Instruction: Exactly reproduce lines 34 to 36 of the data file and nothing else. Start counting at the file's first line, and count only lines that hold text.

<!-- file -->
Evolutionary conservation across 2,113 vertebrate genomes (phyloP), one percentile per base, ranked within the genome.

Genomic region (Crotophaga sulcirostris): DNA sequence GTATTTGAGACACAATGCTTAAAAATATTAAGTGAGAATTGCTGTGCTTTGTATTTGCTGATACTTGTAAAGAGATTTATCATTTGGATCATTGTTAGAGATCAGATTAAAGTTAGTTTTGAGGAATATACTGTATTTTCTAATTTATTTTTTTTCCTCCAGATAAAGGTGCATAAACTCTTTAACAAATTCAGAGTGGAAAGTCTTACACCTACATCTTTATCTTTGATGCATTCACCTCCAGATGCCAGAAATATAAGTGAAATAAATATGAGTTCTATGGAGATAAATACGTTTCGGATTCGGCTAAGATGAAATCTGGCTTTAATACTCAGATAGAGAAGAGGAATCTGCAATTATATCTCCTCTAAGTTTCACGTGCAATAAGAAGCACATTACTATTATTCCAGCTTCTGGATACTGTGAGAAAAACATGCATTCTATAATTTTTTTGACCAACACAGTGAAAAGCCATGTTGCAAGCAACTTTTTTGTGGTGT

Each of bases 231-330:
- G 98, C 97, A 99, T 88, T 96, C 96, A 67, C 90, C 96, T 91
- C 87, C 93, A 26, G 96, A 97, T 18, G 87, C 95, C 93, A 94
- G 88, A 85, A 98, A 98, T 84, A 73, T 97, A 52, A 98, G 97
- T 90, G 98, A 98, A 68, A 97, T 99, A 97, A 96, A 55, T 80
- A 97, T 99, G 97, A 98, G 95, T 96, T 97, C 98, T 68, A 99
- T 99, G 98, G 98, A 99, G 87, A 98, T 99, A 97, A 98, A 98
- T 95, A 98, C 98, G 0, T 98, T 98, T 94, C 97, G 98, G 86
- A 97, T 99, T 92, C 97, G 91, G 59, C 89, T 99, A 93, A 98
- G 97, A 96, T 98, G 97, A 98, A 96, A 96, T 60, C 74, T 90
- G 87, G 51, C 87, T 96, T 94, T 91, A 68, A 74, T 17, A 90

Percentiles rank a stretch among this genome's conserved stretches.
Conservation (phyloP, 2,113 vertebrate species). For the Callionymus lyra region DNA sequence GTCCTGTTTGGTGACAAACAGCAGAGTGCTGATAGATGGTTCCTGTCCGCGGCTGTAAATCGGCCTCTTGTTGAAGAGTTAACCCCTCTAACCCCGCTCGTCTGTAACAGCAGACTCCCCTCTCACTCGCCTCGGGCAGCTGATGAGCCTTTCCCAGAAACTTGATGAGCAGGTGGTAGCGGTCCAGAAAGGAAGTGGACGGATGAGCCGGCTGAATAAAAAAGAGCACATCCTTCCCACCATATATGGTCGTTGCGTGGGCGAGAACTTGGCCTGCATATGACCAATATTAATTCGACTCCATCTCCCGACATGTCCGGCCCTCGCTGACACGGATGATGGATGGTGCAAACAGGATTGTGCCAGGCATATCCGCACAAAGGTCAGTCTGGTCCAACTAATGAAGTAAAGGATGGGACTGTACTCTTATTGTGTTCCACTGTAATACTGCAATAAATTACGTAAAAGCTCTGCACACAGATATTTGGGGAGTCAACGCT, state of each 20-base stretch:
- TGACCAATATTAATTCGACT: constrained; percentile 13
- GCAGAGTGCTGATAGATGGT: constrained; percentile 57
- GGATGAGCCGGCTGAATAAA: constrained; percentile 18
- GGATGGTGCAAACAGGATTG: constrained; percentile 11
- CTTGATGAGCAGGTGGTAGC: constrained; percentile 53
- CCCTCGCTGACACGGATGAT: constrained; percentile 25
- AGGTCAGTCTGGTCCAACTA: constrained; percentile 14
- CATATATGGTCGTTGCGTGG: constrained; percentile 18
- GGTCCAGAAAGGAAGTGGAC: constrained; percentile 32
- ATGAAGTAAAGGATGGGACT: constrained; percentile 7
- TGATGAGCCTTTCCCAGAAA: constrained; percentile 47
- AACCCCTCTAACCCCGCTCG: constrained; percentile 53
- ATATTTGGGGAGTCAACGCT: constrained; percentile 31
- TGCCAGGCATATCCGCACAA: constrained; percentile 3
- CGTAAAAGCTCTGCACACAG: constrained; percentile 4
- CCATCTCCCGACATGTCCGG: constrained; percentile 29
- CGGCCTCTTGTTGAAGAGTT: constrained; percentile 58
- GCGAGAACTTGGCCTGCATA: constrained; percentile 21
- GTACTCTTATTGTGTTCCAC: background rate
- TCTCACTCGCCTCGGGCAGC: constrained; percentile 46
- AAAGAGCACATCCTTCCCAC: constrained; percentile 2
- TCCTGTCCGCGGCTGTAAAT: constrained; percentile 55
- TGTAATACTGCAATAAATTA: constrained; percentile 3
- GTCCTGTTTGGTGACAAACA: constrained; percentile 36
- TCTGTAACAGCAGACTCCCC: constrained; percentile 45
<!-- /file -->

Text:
- GTACTCTTATTGTGTTCCAC: background rate
- TCTCACTCGCCTCGGGCAGC: constrained; percentile 46
- AAAGAGCACATCCTTCCCAC: constrained; percentile 2